A large spiny starfish, Marthasterias glacialis, and two cup sponges, Axinella infundibuliformis, on Haig Fras reef © Cefas/JNCCReteporella beaniana identified from Sunday evening’s camera tow © Cefas/JNCCCommon sunstar, Crossaster papposus, identified from Sunday evening’s camera tow © Cefas/JNCC

 

Monday started with a bleary eyed night team (following the muster drill on Sunday), carrying on the data entry and multibeam lines.  They were rewarded though with a sea surface that was as flat as mill pond and an amazing sunrise.  The Marine Mammal Observers spotted a pod of common dolphins and also a pod thought to be white-beaked dolphins – unfortunately the cetaceans were too far away to get a good picture.  Further species identification was undertaken from the two video tows carried out on Sunday with a number of species (previously unrecorded on the survey) being identified including the pretty and delicate bryozoan, Reteporella beaniana and a common sunstar, Crossaster papposus.   Video analysis for the first tow was completed by the day shift and the team carried on with further multibeam collection and processing.

 

Day 11 - 30th January 2011

After collecting data on the shallower end of Haig Fras reef, it was decided another camera tow would be a good opportunity to determine whether the marine life varied on the shallow reef highs compared with the deeper areas we recorded on Tuesday. The tow proved exciting as the team saw an array of colourful jewel anemones, Corynactis viridis, encrusting and massive sponges and coralline algae on the bedrock surfaces as well as plumose anemones, Metridium senile, and a couple of large crawfish hiding under boulders. The deeper areas of reef had similar communities to those on the previous tows, largely dominated by Devonshire cup corals, Caryophyllia smithii, and encrusting bryozoans.

 

Yellow encrusting sponge, small jewel anemones and pink coralline algae growing over the shallow bedrock reef © Cefas/JNCCThe crew undertaking the lifeboat safety drill © JNCC, Fionnuala McBreenTwo sleepy members of the night team carrying their smoke masks during the muster drill © JNCC, Neil Golding

 

Later in the day the team got back to work completing multibeam lines on the reef, before work was paused so that the crew could undertake a man-overboard drill. The night team watched as the crew got into lifeboats and motored out to sea to save a buoy! This was followed by a second drill at 4pm for the whole boat where the unlucky night shift were woken from their sleep and had to find alternative means of escape from their cabins, as their normal route was blocked by the ‘simulated fire’.  Everyone arrived at the muster point ‘safely’ with Chris and Fionnuala carrying smoke masks which would provide an emergency air supply if needing to escape from smoke-filled areas.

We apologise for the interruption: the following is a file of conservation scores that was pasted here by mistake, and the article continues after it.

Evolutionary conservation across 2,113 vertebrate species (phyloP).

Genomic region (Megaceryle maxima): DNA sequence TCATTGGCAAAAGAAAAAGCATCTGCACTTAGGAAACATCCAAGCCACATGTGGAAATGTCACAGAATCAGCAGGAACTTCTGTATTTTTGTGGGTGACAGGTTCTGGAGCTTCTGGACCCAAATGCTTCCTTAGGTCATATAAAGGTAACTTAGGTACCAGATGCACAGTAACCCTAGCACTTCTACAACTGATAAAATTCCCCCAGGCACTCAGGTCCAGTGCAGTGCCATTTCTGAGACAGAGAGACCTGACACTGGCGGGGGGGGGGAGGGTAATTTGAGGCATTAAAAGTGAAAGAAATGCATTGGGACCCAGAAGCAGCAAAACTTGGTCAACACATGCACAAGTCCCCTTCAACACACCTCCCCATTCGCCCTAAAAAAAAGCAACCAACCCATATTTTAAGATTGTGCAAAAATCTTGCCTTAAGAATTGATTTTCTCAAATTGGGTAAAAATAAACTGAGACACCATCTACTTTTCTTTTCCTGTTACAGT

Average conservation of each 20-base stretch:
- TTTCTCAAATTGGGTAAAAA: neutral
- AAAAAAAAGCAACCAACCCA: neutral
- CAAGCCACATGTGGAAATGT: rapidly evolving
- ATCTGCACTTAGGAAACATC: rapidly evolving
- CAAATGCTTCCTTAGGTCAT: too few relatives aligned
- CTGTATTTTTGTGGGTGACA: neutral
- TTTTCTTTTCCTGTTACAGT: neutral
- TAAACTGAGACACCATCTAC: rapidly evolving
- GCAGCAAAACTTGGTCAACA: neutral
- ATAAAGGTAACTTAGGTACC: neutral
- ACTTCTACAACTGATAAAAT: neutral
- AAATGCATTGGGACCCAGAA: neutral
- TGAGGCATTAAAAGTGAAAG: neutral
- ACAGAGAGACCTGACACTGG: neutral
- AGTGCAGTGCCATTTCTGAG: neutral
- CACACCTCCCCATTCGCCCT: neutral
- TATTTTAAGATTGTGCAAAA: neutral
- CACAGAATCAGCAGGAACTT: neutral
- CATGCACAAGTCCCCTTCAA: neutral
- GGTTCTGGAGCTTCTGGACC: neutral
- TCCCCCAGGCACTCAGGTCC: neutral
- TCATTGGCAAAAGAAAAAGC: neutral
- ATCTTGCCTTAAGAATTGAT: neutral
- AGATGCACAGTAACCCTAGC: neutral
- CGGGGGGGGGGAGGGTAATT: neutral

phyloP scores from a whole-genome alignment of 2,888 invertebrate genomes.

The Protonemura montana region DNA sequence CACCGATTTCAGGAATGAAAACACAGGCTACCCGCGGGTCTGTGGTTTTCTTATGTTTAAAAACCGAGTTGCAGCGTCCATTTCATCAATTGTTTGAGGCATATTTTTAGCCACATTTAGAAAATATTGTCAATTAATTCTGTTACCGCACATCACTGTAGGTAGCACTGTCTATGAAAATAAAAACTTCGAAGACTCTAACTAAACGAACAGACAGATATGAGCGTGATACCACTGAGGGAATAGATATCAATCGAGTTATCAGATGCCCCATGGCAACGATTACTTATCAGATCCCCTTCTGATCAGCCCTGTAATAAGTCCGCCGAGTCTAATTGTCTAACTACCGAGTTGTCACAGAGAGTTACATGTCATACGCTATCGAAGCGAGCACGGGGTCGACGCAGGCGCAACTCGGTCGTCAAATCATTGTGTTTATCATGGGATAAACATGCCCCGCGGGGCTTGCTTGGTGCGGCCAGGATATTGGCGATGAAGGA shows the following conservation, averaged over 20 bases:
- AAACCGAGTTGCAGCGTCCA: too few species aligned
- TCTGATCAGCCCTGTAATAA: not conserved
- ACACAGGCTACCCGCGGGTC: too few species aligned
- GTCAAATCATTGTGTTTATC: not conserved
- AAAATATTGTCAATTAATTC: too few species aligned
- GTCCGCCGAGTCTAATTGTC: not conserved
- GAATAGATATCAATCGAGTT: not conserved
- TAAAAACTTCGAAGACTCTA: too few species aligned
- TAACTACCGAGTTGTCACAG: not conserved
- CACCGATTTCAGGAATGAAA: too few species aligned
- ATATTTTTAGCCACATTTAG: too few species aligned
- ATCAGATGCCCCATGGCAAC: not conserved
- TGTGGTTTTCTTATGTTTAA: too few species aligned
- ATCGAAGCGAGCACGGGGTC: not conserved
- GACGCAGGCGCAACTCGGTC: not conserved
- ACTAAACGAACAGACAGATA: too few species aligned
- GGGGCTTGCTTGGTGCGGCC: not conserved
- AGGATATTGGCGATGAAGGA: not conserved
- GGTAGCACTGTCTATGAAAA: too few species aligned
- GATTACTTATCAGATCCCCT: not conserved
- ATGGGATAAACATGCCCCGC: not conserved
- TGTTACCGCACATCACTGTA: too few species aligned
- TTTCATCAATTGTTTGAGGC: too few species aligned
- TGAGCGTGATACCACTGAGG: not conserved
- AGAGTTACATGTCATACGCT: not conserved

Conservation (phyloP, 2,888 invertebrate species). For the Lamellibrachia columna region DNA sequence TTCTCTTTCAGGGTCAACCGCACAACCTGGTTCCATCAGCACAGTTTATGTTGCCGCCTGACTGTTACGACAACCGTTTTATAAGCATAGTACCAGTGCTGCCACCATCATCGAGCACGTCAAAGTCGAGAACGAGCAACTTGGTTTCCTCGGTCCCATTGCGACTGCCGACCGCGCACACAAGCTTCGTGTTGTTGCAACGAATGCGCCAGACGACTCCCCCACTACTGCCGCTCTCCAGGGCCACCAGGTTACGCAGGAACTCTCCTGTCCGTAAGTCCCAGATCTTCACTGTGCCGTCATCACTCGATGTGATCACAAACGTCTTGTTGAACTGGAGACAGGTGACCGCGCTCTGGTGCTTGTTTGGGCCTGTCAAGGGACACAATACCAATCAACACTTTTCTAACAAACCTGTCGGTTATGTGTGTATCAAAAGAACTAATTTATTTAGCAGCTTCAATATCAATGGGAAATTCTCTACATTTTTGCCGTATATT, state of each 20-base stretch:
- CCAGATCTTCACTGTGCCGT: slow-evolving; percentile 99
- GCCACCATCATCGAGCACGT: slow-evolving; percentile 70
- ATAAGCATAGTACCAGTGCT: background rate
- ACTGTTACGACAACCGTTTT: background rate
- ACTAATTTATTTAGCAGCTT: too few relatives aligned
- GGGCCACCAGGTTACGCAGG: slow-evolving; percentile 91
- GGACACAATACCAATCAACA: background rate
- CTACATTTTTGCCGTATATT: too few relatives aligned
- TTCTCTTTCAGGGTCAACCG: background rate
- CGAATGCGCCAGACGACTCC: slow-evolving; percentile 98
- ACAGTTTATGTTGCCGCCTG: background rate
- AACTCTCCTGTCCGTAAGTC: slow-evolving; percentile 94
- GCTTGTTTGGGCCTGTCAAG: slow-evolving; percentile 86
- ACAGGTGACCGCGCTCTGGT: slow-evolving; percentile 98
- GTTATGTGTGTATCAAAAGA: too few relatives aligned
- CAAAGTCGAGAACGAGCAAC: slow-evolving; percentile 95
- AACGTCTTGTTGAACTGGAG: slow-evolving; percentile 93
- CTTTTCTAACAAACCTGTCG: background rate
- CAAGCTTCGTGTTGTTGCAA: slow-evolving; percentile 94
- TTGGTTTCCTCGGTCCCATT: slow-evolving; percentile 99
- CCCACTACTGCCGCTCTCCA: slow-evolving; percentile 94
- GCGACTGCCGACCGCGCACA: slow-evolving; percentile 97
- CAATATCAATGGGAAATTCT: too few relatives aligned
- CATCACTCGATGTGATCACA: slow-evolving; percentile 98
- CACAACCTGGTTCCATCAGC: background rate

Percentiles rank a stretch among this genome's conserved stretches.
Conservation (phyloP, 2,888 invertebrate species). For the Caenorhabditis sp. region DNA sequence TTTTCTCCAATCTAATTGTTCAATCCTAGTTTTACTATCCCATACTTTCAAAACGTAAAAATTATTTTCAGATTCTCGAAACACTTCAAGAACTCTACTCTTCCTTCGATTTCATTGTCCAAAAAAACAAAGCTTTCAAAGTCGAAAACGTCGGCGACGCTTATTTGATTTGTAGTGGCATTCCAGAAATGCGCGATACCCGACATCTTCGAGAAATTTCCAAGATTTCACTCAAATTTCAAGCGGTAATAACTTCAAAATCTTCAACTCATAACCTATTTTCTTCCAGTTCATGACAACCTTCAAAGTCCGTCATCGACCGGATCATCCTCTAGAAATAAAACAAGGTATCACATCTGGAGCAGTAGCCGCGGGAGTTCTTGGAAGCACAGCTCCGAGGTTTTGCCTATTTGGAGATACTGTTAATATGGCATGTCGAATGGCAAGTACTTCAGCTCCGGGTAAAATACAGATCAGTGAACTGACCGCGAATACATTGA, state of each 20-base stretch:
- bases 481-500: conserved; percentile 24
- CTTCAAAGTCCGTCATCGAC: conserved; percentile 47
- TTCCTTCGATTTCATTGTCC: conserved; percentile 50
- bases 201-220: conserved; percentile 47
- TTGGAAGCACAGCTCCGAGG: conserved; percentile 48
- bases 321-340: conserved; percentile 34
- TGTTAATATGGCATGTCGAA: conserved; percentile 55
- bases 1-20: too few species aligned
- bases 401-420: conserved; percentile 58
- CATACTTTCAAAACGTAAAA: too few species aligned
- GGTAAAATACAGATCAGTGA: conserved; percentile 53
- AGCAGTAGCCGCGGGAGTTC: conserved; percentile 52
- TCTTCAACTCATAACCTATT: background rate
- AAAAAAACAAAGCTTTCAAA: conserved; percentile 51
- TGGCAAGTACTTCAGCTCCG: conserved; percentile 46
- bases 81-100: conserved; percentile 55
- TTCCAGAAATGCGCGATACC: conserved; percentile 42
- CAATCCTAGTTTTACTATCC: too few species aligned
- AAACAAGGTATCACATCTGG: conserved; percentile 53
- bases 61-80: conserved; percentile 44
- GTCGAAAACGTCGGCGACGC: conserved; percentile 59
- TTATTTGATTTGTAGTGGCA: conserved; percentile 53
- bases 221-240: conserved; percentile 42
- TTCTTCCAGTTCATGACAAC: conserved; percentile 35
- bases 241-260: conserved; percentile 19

The afternoon was then spent continuing multibeam followed by a final camera tow of the reef. The communities were similar to those seen previously, with a large spiny starfish, Marthasterias glacialis, (around 40cm diameter) stealing the limelight for the tow!

 

Day 10 - 29th January 2011

How multibeam (on the left attached to vessel) and sidescan sonar (on the right towed behind the vessel) work © NOAA.gov.us

Day 10 started for the night shift with an easy handover into multibeam, and little changing for either shift over the following 24 hours. Data collection is a continuous process of running up and down the survey area in a ‘mowing the lawn’ fashion. Multibeam works as a fan shaped beam of sound that is sent into the water as a wave, painting a stripe crossways to the ship on the seabed (known as a swathe). As the ship moves through the water this wave reflects off the seabed, building up successive stripes into a swathe of information which is analysed to inform on substrate properties and seabed depth.

 

Video analysis of the previous camera tows continued, with large amounts of time dedicated to defining habitat changes and faunal identification. Weather conditions continued to improve and we hope to get good multibeam coverage of the majority of Haig Fras reef before the return journey back to Lowestoft on Tuesday afternoon. The improved weather has given the Marine Mammal Observers a chance to watch out for more marine mammals and seabirds.

 

Diagram showing how multibeam and sidescan sonar work is copyright National Ocean and Atmospheric Administration.

 

A representation of the bathymetry of the south west corner of Haig Fras reef with the different seabed types draped over the top (blues are thought to represent sandy sediment, the rusty brown to represent gravels and the uprising bedrock can also be seen) © Cefas/JNCC

 

Day 9 - 28th January 2011

Kittiwakes © Neil Golding, JNCCWith sea conditions improving all the time and a favourable forecast, data collection recommenced in earnest.  The night crew continued infilling gaps in the multibeam data in Block D before transiting down to the south-western corner of Block C to commence data gathering there. The multibeam lines were taking longer, roughly an hour and twenty minutes per line. This gave the team an opportunity to look in more detail at the photos collected on Tuesday and Wednesday. A handy powerpoint guide of the more obvious species from the still photos was created. This will be used to assist in identifying species from the video footage.